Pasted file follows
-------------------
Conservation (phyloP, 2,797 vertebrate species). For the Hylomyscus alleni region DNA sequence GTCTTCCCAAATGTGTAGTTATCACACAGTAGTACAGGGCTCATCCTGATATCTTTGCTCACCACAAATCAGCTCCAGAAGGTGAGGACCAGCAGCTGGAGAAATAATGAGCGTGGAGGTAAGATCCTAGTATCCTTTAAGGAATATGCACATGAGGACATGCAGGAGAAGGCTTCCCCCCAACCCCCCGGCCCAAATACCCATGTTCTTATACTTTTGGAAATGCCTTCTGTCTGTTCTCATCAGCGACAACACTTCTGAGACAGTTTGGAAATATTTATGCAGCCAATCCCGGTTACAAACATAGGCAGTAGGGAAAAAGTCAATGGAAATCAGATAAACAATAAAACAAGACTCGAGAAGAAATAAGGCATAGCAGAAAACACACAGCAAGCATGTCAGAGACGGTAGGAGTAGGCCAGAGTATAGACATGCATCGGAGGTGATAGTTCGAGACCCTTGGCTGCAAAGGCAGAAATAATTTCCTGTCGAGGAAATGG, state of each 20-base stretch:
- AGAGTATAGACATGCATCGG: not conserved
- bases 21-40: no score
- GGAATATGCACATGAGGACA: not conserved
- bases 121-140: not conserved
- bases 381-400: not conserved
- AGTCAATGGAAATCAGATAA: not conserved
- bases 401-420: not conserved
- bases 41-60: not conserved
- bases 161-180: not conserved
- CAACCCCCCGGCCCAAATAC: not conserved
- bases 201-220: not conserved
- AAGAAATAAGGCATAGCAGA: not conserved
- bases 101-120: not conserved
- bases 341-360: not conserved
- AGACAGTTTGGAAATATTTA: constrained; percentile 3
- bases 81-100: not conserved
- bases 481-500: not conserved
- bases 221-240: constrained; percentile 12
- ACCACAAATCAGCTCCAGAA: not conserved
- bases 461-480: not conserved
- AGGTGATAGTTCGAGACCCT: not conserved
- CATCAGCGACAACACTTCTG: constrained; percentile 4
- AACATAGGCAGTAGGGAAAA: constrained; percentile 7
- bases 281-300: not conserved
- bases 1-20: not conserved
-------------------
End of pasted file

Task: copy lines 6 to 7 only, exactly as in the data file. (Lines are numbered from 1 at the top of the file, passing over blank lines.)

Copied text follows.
- bases 381-400: not conserved
- AGTCAATGGAAATCAGATAA: not conserved